| March 5
March 5 The central bank governor of Mauritius
has publicly criticised delays in the island's efforts to
develop Islamic finance, saying such "foot-dragging" could
deprive the financial sector of chances to grow and increase
Governor Rundheersingh Bheenick said in an annual letter to
stakeholders that legislation was needed to boost the financial
industry. The country is trying to diversify its economy beyond
tourism and textiles.
Fewer than a fifth of the island's 1.3 million people are
Muslim, but introducing financial tools such as sukuk (Islamic
bonds) could help to attract investment from cash-rich Islamic
funds in the Gulf and southeast Asia.
"I must concede that we still have to cover some ground to
de-risk our financial system and add depth to the financial
market...The introduction of sukuk and cross-border resolution
are some of the areas where we are trailing well behind,"
Bheenick said in his letter.
The slow progress is due mainly to difficulties in securing
enabling legislation, and a "key player" has not changed its
behaviour to facilitate this, Bheenick said without naming the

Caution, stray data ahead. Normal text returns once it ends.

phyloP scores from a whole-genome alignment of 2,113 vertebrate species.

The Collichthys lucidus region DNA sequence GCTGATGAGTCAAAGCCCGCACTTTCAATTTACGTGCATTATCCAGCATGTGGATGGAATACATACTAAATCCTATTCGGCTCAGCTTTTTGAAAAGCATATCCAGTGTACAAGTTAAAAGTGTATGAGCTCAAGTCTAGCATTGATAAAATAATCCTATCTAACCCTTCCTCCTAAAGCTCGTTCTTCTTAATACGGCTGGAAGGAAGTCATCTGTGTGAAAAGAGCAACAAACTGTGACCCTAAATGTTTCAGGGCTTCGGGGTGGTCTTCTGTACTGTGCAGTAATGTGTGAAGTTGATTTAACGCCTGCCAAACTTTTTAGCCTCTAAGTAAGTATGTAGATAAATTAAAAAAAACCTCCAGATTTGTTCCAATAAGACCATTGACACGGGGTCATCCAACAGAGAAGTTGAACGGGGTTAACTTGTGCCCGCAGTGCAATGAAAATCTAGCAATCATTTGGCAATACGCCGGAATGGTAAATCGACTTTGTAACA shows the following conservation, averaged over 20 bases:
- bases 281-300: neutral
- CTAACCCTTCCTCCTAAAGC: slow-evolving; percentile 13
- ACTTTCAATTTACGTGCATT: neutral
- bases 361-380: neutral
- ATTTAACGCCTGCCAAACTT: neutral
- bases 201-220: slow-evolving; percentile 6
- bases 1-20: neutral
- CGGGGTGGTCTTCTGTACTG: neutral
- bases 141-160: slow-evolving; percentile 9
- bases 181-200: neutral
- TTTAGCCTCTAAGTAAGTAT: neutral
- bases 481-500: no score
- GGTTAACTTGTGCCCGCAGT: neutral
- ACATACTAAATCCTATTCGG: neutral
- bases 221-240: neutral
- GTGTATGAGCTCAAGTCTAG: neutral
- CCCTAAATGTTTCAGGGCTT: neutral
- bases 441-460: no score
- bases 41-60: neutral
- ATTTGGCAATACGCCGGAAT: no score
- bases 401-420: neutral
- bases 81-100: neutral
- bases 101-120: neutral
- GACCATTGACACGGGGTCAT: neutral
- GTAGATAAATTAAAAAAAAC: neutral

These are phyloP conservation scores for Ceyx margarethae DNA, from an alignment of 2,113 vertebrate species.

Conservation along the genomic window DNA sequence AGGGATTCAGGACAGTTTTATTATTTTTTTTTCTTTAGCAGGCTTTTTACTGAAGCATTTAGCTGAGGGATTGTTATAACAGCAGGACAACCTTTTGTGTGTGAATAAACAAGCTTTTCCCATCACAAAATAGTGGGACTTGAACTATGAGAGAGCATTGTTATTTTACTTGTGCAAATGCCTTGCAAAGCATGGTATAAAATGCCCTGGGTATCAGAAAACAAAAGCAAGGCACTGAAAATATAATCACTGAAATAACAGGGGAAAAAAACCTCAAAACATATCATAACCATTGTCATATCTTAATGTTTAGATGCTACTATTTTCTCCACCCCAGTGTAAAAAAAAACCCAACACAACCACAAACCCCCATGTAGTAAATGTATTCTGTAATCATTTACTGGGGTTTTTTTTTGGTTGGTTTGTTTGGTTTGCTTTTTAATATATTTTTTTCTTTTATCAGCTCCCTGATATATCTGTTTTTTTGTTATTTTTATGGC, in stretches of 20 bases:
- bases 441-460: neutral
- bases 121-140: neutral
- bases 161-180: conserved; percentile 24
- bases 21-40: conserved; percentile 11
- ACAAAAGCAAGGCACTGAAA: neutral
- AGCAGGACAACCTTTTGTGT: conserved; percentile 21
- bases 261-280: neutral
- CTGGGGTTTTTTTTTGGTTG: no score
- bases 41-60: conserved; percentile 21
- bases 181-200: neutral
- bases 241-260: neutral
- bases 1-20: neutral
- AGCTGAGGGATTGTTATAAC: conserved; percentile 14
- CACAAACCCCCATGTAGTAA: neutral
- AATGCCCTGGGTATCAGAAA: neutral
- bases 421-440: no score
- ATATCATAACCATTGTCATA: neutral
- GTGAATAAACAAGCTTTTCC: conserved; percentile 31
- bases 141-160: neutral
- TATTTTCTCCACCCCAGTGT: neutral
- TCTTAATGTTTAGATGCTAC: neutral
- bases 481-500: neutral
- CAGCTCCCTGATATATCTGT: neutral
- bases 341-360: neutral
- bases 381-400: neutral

target of his criticism.
"I am mystified by such foot-dragging on initiatives
designed to increase the safety of our banking and financial
system," said Bheenick, who has promoted Islamic finance since
joining the central bank in 2007.
The open letter, in which the governor also called for more
independence for the monetary policy committee, comes weeks
after a rift emerged between the central bank and the finance
ministry over interest rate levels on the Indian Ocean island.
Mauritius amended its laws in 2008 to allow the government
to raise money through sukuk, but the public debt issuance
calendar has never provided for them, despite calls by the
central bank for it to do so, Bheenick added.
"This severely compromises the prospect of our jurisdiction
playing a bigger role in the growing world of international
To the extent possible, the central bank is pushing ahead
with its own initiatives to develop Islamic finance, which
follows religious principles such as bans on interest payments
and pure monetary speculation.
A sharia-compliant liquidity management tool based on
commodity murabaha, a common financing structure in Islamic
banking, is in its final stages of development, Bheenick said.
This is in line with the Mauritius central bank's role as a
founding member of the Malaysia-based International Islamic
Liquidity Management Corp, a body backed by central banks from
the Middle East, Asia and Africa.
An application from an established bank in Mauritius for a
licence to operate a window for Islamic business was received at
the end of last year, Bheenick added without naming the bank.
Century Banking Corp, Mauritius' first full-fledged Islamic
bank, opened its doors in 2011.
The central bank expects a further boost to the industry
later this year when it hosts the annual summit of the
Malaysia-based Islamic Financial Services Board in May.
(Editing by Andrew Torchia)